The metallurgy industry covers a wide range of disciplines including, metal recycling, foundries, the manufacture of raw products and the manufacture of products and intermediates for the automotive, aeronautical and packaging industries for example.
There are many chemicals used within the sector which include paints, solvents oils, resins, polyurethanes and also surface treatment chemicals which adapt the surface of metals to resist corrosion, improve physical characteristics or to prepare the surfaces for other processes.
Examples of processes include:
Anodising: this is an electrolytic process which enhances a metals natural ability to oxidise. This is frequently performed on aluminium in a process generally using a sulphuric acid based electrolyte. Special applications may use alternative solutions such as sulphuric/oxalic acid, sulphuric/salicylic acid, chromic acid or phosphoric acid electrolytes.
Phosphating: this is the treatment of a metal surface with a hot phosphoric acid solution to create a passivation layer. This pre-treatment process prior to coating or painting, increases corrosion protection.
Electropolishing: this is a cleaning process that removes a fine layer of metal via an electolytic process using a variety of electrolytes to improve the surface of the metal. These electrolytes can include sulphuric acid, citric acid, chromic acid, and/or phosphoric acid. It may also include other organic compounds.
Pickling: a chemical procedure to brighten metal and remove oxides from the surface. Usually carried out prior to other surface treatment processes. This chemical process usually uses hydrochloric acid or sulphuric acid. Some metals require the presence of fluoride ions and in this case hydrofluoric acid is used. Particular care must be taken with this chemical due to the corrosive and toxic risks present. Hydrofluoric acid can have a lethal effect when in contact with the skin or eyes due to the chelation of calcium from the bloodstream.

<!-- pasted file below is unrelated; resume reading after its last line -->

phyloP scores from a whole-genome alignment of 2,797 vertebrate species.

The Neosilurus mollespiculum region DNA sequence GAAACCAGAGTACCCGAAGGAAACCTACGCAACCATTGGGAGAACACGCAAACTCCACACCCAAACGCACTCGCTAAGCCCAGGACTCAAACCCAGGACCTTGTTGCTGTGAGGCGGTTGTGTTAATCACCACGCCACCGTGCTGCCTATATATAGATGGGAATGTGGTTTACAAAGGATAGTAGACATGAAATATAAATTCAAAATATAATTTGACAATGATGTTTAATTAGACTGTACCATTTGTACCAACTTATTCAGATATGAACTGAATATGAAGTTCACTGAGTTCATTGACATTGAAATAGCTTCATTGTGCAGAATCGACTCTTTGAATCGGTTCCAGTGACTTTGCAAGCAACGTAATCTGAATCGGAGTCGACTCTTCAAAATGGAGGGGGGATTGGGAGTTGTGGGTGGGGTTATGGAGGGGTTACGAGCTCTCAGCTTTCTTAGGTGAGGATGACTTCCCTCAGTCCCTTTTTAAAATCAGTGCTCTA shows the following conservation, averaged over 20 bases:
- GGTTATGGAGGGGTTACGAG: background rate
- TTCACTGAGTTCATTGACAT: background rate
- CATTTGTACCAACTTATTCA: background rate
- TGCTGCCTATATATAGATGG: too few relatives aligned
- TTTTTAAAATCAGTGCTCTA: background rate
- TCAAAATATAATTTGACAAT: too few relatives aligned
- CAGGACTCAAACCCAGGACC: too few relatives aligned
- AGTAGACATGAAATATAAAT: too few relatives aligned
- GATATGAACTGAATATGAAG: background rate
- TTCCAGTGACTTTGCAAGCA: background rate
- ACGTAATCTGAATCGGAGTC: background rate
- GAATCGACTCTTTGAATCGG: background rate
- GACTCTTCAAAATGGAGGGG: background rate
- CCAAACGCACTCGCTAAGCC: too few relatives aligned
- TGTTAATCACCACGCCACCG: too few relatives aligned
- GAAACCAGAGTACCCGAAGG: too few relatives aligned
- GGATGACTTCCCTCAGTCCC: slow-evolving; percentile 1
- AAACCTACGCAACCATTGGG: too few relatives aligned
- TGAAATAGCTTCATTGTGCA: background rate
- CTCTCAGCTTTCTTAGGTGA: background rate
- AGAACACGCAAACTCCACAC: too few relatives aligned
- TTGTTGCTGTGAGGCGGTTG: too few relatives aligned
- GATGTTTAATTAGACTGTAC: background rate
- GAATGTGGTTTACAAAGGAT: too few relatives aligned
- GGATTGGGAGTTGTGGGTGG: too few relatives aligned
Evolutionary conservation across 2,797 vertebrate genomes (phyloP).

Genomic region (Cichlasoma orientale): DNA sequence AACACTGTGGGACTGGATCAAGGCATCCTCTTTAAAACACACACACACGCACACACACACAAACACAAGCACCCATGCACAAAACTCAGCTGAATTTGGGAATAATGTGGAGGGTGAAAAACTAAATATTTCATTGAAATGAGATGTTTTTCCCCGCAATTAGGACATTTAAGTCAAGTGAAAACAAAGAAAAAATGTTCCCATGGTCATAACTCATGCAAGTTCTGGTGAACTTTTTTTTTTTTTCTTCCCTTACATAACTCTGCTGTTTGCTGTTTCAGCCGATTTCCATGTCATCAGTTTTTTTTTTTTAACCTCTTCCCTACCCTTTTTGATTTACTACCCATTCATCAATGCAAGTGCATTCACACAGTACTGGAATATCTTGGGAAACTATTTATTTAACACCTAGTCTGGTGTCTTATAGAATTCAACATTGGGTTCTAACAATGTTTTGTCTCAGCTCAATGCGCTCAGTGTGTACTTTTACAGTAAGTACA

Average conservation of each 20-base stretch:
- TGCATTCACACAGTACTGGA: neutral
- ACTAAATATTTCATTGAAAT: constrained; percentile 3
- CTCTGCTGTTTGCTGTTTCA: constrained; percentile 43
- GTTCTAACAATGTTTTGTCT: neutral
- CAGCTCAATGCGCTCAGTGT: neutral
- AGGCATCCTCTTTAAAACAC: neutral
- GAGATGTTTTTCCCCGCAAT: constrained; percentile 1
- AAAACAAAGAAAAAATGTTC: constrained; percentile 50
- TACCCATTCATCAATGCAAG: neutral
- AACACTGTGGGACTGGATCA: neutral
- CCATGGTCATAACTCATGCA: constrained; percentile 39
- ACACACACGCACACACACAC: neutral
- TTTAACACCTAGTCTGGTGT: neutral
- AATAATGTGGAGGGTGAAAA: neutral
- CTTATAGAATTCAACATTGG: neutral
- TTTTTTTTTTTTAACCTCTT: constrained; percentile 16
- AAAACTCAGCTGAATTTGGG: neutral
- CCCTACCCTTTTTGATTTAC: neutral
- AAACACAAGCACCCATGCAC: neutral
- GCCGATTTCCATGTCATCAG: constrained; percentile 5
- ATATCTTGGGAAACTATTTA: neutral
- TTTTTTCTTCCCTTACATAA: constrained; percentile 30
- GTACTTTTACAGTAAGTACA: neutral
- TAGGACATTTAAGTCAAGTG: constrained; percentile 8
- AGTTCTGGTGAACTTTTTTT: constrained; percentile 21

The risks posed by the chemicals used within the plating industry must not be overlooked.
Chemical baths are generally open with labour intensive manual processes in operation, often in confined conditions. The risks of dosing the tanks with the concentrated chemical, splashes from the dipping process or items falling into the baths due to hook failure, drips from condensate on overhead pipes and the cleaning and emptying of the tanks must all be considered in risk assessments.
Nitric Acid, Sulphuric Acid, Hydrofluoric Acid, Phosphoric Acid, Sodium Hydroxide, Hydrofluoric Acid
Diphoterine® is suitable for all chemicals listed - apart from Hydrofluoric Acid for which Hexafluorine® is recommended. These, used in addition with Trivorex®, Polycaptor® and Le Vert ®/ Le Vert HF®, can provide security in dealing with all chemical splashes and spills.